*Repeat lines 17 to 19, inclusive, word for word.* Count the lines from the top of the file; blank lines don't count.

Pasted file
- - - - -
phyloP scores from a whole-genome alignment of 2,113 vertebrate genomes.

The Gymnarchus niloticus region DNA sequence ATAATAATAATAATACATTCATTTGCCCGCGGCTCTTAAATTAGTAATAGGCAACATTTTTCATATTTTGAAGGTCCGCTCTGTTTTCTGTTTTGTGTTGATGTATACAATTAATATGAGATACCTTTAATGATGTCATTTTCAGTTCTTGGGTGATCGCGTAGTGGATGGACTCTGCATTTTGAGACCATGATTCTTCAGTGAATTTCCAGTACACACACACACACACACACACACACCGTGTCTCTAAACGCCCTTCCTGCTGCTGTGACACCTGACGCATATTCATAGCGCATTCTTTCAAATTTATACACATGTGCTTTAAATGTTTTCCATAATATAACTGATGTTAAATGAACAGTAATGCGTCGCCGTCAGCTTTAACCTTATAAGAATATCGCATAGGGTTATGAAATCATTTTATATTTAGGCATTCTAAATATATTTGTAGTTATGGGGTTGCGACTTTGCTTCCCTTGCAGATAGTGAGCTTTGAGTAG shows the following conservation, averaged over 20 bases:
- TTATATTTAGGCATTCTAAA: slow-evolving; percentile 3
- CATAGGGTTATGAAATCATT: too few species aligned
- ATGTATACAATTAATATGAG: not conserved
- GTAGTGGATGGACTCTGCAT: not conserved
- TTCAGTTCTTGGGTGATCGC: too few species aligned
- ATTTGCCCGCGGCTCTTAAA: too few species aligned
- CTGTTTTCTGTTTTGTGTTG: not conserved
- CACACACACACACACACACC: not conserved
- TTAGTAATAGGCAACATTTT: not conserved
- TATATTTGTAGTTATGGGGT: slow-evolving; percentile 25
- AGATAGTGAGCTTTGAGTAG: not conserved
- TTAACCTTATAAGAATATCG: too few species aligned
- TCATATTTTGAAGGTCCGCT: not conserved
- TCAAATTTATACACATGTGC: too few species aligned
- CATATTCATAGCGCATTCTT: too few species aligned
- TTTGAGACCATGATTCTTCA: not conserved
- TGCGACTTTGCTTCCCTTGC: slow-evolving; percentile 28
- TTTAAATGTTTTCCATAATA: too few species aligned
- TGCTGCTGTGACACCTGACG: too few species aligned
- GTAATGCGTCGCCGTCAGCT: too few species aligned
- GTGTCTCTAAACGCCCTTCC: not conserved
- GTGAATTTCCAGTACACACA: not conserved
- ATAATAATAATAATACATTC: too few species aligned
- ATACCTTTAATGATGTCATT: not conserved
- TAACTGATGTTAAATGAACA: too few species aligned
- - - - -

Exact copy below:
- CATATTCATAGCGCATTCTT: too few species aligned
- TTTGAGACCATGATTCTTCA: not conserved
- TGCGACTTTGCTTCCCTTGC: slow-evolving; percentile 28